Adams' presence completes a midfield that is better and deeper than ever.

USMNT roster for 2024 Nations League

Goalkeepers (3)

Drake Callender (Inter Miami)
Ethan Horvath (Cardiff City/WAL)
Matt Turner (Nottingham Forest/ENG)

Defenders (8)

Sergiño Dest (PSV Eindhoven/NED)
Kris Lund (Palermo/ITA)
Mark McKenzie (Genk/BEL)
Tim Ream (Fulham/ENG)
Chris Richards (Crystal Palace/ENG)
Antonee Robinson (Fulham/ENG)
Miles Robinson (FC Cincinnati)
Joe Scally (Borussia Mönchengladbach/GER)

Midfielders (6):

Tyler Adams (Bournemouth/ENG)
Johnny Cardoso (Real Betis/ESP)
Luca de la Torre (Celta Vigo/ESP)
Weston McKennie (Juventus/ITA)
Yunus Musah (AC Milan/ITA)
Gio Reyna (Nottingham Forest/ENG)

Forwards (6):

Folarin Balogun (Monaco/FRA)
Malik Tillman (PSV Eindhoven/NED)
Ricardo Pepi (PSV Eindhoven/NED)
Christian Pulisic (AC Milan/ITA)
Josh Sargent (Norwich City/ENG)
Tim Weah (Juventus/ITA)

USMNT's striker options

The most important recent development, though, is the emergence of depth up top.

When Balogun committed to the U.S. last spring, he was a savior and automatic starter; now, he has competition.

Pepi, rebounding from his World Cup snub and yearlong goal drought, was actually the USMNT's most prolific striker of 2023. He scored seven times for the national team in just 367 minutes last year, for an absurd goals-per-90 rate of 1.72 — albeit one inflated by "sub effects."

Balogun and Pepi have been the one-two punch ever since last year's Nations League finals in June. But Sargent, the USMNT's first-choice striker in Qatar, could not be ignored. He returned from an ankle injury in December. He won a starting spot at Norwich City in January. Over the past two months, he has scored eight goals in 10 starts, and propelled Norwich into the playoff places in England's second tier.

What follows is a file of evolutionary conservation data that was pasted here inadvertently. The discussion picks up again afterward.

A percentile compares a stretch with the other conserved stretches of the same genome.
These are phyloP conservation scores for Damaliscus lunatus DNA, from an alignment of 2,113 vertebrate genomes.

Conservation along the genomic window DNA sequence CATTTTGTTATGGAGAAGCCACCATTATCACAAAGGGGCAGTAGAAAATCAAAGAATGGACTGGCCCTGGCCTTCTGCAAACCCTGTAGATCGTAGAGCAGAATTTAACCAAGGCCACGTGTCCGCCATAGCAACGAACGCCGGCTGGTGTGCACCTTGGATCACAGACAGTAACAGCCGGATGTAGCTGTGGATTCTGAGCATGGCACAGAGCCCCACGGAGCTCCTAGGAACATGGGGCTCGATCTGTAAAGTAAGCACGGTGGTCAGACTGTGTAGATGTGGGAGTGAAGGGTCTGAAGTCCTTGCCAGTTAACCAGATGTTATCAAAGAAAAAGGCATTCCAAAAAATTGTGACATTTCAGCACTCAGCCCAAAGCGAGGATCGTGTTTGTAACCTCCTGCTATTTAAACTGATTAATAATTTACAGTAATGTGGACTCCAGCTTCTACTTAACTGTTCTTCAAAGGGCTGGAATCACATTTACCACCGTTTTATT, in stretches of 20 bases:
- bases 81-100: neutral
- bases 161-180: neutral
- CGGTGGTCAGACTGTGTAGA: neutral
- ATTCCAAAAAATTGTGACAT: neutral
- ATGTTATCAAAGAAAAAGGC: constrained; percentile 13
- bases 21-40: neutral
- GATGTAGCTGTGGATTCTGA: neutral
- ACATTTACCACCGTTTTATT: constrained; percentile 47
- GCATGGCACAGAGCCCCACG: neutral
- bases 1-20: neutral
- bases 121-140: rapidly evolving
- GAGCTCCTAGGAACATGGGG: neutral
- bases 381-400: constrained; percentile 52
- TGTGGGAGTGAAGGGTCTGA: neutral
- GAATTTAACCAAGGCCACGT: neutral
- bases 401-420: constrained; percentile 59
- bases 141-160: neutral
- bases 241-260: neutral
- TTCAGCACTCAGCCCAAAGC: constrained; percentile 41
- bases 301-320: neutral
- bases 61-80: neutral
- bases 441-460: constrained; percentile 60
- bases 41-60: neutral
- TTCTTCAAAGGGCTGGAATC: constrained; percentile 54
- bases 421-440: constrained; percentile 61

Balogun, meanwhile, has been struggling in France's Ligue 1. After a hot start to his stint at Monaco, following a $43 million summer transfer, he has only two league goals (and two assists) since the October international break.

Pepi, on the other hand, is struggling to even get on the field at PSV in Holland. He has started only one league match, and logged only 362 minutes, all season.

Sargent is playing the best soccer of the three, but at the lowest level. So there are options, but also questions: Is Balogun still at the top of the depth chart? Who'll be the first forward off the bench? Could two of the three ever play together? Could one of the three play on the wing in a pinch?

The roster features only two natural wingers, Christian Pulisic and Tim Weah. "We've seen Ricardo line up wide on the left for PSV at times," Berhalter said. "We've seen Josh Sargent play different positions as well. So we're gonna have to use some flexibility there."

They are imperfect options, and tricky questions. But they're far better than the ones being floated two years ago. "At one time, [reporters] were writing about, we didn't have any No. 9s. And now we're leaving four or five really good No. 9s off of the squad," Berhalter said.

In Qatar, the USMNT's lack of a clinical finisher haunted them. Less than halfway through the march to the 2026 World Cup, the progression of the player pool has already lifted their ceiling.